The Arona has a simple interior layout and a decent amount of passenger space in the back and the front. The dash has a coloured section that brightens the interior, but that’s only available on higher trims. All Aronas come with a leather steering wheel, electric windows, air-con, cruise control and automatic lights, plus a 6.5-inch touch screen with DAB, Bluetooth and smartphone mirroring included as standard. However, we think it’s worth upgrading to the SE Technology grade, which has a larger eight-inch display, nav, a wireless phone charging pad and rear parking sensors, too.

MINI Countryman

Year launched: 2017

MINI Countryman front
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The Countryman is the biggest car MINI builds. In fact, it’s a very big MINI - but it’s also the best one.  There are plenty of used models about if you’re willing to pay for the badge and the styling. The MINI definitely feels premium, with a smart interior that has lots of high quality and soft touch materials. But it’s also practical, and will hold its value well because it’s so desirable.

Standard equipment levels are good, too, with all models getting DAB, navigation, Bluetooth connectivity and cruise control. MINI’s Emergency E-call is also included, which means the car will automatically call the emergency services in the event of an accident. The 450-litre boot is bigger than what you’ll find in most crossovers and will easily be able to carry a couple of suitcases or a large child’s buggy, although the narrow opening will make it tricky to fit anything larger. 

The turbocharged 1.5-litre petrol is fantastic to drive. No other mid-size crossover feels as engaging as the Countryman. It’s truly impressive - but the downside is a relatively firm ride. If you commute far or do a lot of long trips, we’d say look elsewhere for something comfier. If you plan to load it up with kids and luggage, it could struggle too - mostly because the Countryman is heavier than other MINI models.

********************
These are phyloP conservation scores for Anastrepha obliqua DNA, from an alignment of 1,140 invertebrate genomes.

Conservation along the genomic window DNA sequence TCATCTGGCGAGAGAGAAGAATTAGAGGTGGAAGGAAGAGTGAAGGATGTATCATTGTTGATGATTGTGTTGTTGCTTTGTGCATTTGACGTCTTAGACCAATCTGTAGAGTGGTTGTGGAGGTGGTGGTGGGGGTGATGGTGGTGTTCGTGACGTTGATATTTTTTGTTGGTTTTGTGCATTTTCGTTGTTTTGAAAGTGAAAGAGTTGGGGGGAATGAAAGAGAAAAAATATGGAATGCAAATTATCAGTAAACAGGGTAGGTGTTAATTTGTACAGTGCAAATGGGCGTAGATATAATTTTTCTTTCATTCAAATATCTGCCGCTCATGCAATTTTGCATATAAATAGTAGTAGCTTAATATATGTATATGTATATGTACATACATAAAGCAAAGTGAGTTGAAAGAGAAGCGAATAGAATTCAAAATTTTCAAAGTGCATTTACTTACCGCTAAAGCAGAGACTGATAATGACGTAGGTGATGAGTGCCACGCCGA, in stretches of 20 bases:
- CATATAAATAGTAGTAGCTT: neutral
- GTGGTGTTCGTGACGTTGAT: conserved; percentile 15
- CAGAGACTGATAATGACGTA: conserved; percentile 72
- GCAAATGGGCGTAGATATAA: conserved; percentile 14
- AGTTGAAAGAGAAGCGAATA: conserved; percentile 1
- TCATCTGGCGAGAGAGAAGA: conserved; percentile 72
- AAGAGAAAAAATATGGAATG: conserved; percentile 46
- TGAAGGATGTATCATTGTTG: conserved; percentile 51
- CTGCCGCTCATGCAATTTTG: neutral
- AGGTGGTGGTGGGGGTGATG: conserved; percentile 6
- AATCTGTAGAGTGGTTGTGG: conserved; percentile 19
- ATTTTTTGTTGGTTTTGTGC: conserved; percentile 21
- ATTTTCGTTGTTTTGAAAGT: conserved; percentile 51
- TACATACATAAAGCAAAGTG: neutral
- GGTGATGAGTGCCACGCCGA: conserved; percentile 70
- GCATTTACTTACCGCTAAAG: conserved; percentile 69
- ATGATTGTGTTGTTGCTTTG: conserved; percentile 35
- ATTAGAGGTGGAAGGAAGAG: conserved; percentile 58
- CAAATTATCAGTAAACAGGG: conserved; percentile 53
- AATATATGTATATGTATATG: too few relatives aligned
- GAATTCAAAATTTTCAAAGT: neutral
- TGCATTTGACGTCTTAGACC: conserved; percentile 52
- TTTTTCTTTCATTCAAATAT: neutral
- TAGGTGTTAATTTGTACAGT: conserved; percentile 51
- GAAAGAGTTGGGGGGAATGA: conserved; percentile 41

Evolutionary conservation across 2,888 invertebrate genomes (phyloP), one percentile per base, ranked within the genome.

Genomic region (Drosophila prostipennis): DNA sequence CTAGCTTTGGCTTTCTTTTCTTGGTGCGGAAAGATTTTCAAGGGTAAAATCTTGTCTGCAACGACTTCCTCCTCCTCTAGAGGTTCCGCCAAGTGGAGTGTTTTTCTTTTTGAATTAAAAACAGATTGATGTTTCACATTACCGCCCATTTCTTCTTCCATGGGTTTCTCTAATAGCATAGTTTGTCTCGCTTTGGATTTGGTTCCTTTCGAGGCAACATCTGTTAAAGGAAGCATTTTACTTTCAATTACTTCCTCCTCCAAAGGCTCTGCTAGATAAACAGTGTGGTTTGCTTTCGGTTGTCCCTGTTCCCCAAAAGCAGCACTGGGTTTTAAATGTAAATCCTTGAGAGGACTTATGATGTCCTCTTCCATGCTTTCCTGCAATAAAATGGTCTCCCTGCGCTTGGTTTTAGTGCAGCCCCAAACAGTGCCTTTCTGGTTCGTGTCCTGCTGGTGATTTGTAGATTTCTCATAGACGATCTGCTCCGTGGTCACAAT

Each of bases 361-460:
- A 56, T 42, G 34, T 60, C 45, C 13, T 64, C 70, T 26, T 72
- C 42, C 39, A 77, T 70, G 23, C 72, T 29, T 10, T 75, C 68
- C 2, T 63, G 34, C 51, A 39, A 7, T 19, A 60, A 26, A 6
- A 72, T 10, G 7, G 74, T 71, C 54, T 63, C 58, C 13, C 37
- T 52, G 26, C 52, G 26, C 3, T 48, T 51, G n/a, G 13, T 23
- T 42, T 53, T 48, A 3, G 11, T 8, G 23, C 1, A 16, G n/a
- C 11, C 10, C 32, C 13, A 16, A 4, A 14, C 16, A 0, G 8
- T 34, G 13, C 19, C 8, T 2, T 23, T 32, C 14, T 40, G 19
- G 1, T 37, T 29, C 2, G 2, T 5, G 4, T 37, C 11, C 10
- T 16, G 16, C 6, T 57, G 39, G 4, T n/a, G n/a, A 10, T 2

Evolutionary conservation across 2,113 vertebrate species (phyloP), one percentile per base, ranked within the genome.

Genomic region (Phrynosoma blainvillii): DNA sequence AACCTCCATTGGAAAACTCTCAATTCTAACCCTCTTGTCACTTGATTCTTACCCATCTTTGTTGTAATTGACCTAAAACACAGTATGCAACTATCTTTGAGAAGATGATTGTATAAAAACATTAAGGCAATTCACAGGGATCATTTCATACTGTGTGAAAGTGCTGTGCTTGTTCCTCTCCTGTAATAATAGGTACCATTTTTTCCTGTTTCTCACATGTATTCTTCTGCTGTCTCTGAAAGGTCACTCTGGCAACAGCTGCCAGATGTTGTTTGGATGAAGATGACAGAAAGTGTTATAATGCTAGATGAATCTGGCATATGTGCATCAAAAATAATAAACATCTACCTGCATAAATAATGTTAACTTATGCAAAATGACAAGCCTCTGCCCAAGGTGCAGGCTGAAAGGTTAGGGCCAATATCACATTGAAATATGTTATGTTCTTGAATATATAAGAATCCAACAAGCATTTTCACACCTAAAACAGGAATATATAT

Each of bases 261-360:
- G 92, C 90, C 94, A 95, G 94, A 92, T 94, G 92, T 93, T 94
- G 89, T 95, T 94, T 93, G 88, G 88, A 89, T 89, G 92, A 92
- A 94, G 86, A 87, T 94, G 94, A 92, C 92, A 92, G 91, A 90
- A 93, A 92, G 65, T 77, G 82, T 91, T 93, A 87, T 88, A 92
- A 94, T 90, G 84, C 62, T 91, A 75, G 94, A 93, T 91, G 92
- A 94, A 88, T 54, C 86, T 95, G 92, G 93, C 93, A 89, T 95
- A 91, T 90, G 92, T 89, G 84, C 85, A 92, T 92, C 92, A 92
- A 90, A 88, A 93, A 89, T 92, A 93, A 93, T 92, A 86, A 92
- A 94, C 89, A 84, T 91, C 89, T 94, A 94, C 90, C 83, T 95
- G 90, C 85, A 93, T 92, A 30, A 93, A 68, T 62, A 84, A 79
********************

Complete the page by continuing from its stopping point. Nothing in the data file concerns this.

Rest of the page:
Honda HR-V

Year launched: 2015

Honda HR-V frontleft exterior
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The HR-V is a versatile and reliable little SUV with a decent price tag to boot. It represents decent value for money (especially once depreciation takes a few grand off the list price), and it’s a lot more practical than the likes of the Nissan Juke. However, it rides quite harshly and the interior can’t compete with a host of impressive rivals in the crossover class. It combines dated graphics with slow responses and isn’t even available with Apple CarPlay and Android Auto...

If you can stretch to it, we’d recommend the HR-V Sport. Its turbocharged engine has the grunt that’s missing from the standard petrol, while its red interior injects a bit of much-needed brashness. If you’re not fussed about performance, the SE model offers things like a reversing camera, extra safety kit and dual climate control are all desirable features.

On the plus side, the Honda HR-V is based on the Honda Jazz - so it similarly pairs a reputation for reliability with a big boot and stylish crossover looks, making it a superb buy on the used market.

The Ford Puma (the 2020 one, not the old Steve McQueen one…) is hard to beat. Ford has essentially given the Fiesta some extra ride height, swish looks and genuinely fun performance - creating a dynamic, desirable small crossover. 

Skoda is known for providing a lot of standard kit even in basic trims - so the Kamiq is a great contender if you’re on a budget. The Kia Sportage gets the longest warranty (seven years) on all new models, which is also transferable between owners.

Crossovers come in a range of sizes and offer more practicality of hatchbacks without losing the style or driving dynamics that a lot of family cars used to. If you want something chic and versatile, there’s likely a crossover that’ll suit you.

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1.0 EcoBoost Hybrid mHEV ST-Line 5dr

  • 2020
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  • Foray Motor Group Ford Shaftesbury
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1.0 EcoBoost Hybrid mHEV ST-Line X 5dr

  • 2020
  • 1,203 miles
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PCP: £284.47/mo

Representative example: Contract Length: 36 months, 35 Monthly Payments: £284.47, Customer Deposit: £2,969.00, Total Deposit: £2,969.85, Optional Final Payment: £9,959.00, Total Charge For Credit: £3,086.30, Total Amount Payable: £22,885.30, Representative APR: 7.9%, Interest Rate (Fixed): 7.61%, Excess Mileage Charge: 4ppm, Mileage Per Annum: 10,000